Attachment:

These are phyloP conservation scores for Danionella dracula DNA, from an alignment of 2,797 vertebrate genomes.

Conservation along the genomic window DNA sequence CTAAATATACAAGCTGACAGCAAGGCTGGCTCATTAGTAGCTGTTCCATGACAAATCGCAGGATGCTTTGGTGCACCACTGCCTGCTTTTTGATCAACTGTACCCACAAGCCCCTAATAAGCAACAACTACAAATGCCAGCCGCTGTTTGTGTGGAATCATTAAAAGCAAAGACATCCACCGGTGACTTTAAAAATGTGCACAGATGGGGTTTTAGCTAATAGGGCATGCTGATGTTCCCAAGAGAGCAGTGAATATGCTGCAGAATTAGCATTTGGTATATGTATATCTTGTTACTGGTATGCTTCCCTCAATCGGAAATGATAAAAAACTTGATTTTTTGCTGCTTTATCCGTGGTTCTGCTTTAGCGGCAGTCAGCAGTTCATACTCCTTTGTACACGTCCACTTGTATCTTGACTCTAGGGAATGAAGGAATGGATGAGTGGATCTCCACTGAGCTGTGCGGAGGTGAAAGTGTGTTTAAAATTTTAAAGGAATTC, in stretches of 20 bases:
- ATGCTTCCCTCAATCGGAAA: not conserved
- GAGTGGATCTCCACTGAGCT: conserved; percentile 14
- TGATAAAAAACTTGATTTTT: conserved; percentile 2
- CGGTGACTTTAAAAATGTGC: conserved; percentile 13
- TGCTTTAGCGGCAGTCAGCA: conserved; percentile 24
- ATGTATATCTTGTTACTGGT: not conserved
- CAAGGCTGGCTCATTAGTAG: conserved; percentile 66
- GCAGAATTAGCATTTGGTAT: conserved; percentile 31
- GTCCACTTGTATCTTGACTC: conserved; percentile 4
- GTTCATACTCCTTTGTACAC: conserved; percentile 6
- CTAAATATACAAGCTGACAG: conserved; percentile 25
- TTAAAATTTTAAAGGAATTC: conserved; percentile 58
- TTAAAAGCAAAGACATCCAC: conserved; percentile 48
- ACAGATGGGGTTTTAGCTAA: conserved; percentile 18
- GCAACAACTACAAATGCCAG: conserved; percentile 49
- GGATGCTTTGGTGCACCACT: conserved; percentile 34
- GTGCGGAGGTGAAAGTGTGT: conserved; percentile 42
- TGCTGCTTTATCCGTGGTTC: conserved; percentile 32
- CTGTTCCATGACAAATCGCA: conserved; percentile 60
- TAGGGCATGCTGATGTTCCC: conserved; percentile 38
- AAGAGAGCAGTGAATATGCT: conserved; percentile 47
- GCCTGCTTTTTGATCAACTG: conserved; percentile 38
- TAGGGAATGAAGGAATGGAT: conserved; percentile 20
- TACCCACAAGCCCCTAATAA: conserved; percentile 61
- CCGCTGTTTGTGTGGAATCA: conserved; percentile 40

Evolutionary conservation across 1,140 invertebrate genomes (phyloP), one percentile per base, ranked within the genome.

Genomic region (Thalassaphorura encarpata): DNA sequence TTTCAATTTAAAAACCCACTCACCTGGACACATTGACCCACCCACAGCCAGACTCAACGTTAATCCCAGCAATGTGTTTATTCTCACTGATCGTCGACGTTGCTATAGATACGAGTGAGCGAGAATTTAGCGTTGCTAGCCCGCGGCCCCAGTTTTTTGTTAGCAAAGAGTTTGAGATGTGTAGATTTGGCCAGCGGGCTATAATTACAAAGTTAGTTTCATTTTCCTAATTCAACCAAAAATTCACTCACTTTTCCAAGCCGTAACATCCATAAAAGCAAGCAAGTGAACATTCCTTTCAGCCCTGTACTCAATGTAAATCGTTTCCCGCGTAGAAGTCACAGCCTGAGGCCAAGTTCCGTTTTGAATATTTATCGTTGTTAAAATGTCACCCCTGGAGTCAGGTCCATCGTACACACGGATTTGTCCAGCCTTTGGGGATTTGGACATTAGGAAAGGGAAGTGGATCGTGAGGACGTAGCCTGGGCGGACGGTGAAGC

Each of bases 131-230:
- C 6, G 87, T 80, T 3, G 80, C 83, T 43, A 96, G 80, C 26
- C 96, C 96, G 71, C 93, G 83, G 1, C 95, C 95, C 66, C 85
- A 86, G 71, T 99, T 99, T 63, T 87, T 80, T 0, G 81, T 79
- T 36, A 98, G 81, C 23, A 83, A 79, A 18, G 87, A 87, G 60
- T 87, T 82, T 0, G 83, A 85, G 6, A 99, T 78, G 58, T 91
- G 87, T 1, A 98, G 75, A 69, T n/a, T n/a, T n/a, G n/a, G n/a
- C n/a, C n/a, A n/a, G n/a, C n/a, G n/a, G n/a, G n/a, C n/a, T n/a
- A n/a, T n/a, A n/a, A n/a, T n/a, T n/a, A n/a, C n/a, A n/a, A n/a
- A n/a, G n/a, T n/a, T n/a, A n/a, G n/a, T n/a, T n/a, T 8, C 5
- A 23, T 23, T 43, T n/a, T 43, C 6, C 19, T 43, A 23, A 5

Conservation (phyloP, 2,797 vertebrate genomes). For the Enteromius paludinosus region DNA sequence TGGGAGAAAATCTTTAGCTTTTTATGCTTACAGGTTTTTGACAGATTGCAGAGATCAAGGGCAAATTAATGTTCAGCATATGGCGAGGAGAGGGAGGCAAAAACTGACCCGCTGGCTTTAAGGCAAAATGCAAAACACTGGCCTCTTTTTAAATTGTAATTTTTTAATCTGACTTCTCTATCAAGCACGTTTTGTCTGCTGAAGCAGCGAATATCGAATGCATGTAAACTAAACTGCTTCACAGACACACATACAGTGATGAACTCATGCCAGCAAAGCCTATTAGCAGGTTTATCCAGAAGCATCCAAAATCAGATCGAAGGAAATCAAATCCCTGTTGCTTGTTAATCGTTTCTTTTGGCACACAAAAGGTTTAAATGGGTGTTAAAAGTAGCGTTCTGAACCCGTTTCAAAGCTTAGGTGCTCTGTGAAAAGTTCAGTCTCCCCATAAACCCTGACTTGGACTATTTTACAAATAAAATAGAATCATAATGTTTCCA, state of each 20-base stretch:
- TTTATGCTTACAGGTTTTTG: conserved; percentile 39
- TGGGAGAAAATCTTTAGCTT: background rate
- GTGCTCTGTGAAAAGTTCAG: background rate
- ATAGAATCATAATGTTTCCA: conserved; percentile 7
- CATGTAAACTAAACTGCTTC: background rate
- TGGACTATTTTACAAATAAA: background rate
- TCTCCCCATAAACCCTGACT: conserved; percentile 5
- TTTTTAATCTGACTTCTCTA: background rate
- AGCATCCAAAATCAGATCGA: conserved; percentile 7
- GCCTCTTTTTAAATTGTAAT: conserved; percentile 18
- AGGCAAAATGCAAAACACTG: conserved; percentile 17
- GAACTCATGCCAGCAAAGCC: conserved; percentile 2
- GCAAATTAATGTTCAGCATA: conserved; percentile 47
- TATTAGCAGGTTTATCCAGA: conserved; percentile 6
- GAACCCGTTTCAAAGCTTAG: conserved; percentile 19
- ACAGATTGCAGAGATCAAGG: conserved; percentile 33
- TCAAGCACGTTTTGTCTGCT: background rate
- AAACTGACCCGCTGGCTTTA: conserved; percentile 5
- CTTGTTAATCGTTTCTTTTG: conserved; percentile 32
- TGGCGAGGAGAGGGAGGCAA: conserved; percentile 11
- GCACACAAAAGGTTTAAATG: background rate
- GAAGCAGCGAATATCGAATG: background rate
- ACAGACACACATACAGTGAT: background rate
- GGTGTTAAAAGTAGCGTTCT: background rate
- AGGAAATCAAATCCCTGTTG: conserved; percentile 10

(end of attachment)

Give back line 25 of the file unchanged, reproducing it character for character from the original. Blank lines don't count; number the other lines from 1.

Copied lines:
- TAGGGAATGAAGGAATGGAT: conserved; percentile 20